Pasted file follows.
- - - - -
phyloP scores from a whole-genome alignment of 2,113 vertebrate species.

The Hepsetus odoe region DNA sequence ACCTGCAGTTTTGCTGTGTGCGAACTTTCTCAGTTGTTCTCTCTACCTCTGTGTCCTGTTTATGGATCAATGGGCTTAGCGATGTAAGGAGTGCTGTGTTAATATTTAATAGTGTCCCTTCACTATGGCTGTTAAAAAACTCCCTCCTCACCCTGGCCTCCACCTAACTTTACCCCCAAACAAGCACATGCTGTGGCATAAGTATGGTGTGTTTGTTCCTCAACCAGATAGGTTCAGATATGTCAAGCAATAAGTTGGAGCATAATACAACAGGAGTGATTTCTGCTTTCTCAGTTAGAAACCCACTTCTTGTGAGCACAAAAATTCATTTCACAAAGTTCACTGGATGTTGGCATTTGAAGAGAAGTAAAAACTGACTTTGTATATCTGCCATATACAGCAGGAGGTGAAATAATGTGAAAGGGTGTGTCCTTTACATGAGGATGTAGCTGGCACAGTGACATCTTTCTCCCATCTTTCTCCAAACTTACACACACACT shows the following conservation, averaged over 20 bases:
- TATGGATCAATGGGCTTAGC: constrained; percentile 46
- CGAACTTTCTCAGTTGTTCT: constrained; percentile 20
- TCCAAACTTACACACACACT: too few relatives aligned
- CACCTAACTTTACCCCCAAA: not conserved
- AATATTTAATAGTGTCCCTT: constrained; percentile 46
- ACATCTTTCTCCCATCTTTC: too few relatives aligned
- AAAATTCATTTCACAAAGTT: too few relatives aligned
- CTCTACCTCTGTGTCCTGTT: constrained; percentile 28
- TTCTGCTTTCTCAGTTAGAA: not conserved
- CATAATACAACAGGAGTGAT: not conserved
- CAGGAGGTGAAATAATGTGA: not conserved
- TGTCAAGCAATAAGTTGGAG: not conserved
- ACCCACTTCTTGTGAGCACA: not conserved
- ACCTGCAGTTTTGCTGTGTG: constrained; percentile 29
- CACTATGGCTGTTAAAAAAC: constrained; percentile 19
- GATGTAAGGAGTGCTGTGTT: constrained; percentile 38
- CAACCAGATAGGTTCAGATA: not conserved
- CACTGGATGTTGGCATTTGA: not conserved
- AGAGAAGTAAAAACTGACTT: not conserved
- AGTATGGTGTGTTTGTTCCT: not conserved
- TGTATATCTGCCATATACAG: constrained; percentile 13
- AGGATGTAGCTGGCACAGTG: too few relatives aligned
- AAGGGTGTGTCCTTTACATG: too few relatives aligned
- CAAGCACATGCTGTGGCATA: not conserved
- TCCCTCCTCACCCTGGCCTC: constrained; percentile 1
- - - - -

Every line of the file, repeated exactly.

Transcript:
phyloP scores from a whole-genome alignment of 2,113 vertebrate species.

The Hepsetus odoe region DNA sequence ACCTGCAGTTTTGCTGTGTGCGAACTTTCTCAGTTGTTCTCTCTACCTCTGTGTCCTGTTTATGGATCAATGGGCTTAGCGATGTAAGGAGTGCTGTGTTAATATTTAATAGTGTCCCTTCACTATGGCTGTTAAAAAACTCCCTCCTCACCCTGGCCTCCACCTAACTTTACCCCCAAACAAGCACATGCTGTGGCATAAGTATGGTGTGTTTGTTCCTCAACCAGATAGGTTCAGATATGTCAAGCAATAAGTTGGAGCATAATACAACAGGAGTGATTTCTGCTTTCTCAGTTAGAAACCCACTTCTTGTGAGCACAAAAATTCATTTCACAAAGTTCACTGGATGTTGGCATTTGAAGAGAAGTAAAAACTGACTTTGTATATCTGCCATATACAGCAGGAGGTGAAATAATGTGAAAGGGTGTGTCCTTTACATGAGGATGTAGCTGGCACAGTGACATCTTTCTCCCATCTTTCTCCAAACTTACACACACACT shows the following conservation, averaged over 20 bases:
- TATGGATCAATGGGCTTAGC: constrained; percentile 46
- CGAACTTTCTCAGTTGTTCT: constrained; percentile 20
- TCCAAACTTACACACACACT: too few relatives aligned
- CACCTAACTTTACCCCCAAA: not conserved
- AATATTTAATAGTGTCCCTT: constrained; percentile 46
- ACATCTTTCTCCCATCTTTC: too few relatives aligned
- AAAATTCATTTCACAAAGTT: too few relatives aligned
- CTCTACCTCTGTGTCCTGTT: constrained; percentile 28
- TTCTGCTTTCTCAGTTAGAA: not conserved
- CATAATACAACAGGAGTGAT: not conserved
- CAGGAGGTGAAATAATGTGA: not conserved
- TGTCAAGCAATAAGTTGGAG: not conserved
- ACCCACTTCTTGTGAGCACA: not conserved
- ACCTGCAGTTTTGCTGTGTG: constrained; percentile 29
- CACTATGGCTGTTAAAAAAC: constrained; percentile 19
- GATGTAAGGAGTGCTGTGTT: constrained; percentile 38
- CAACCAGATAGGTTCAGATA: not conserved
- CACTGGATGTTGGCATTTGA: not conserved
- AGAGAAGTAAAAACTGACTT: not conserved
- AGTATGGTGTGTTTGTTCCT: not conserved
- TGTATATCTGCCATATACAG: constrained; percentile 13
- AGGATGTAGCTGGCACAGTG: too few relatives aligned
- AAGGGTGTGTCCTTTACATG: too few relatives aligned
- CAAGCACATGCTGTGGCATA: not conserved
- TCCCTCCTCACCCTGGCCTC: constrained; percentile 1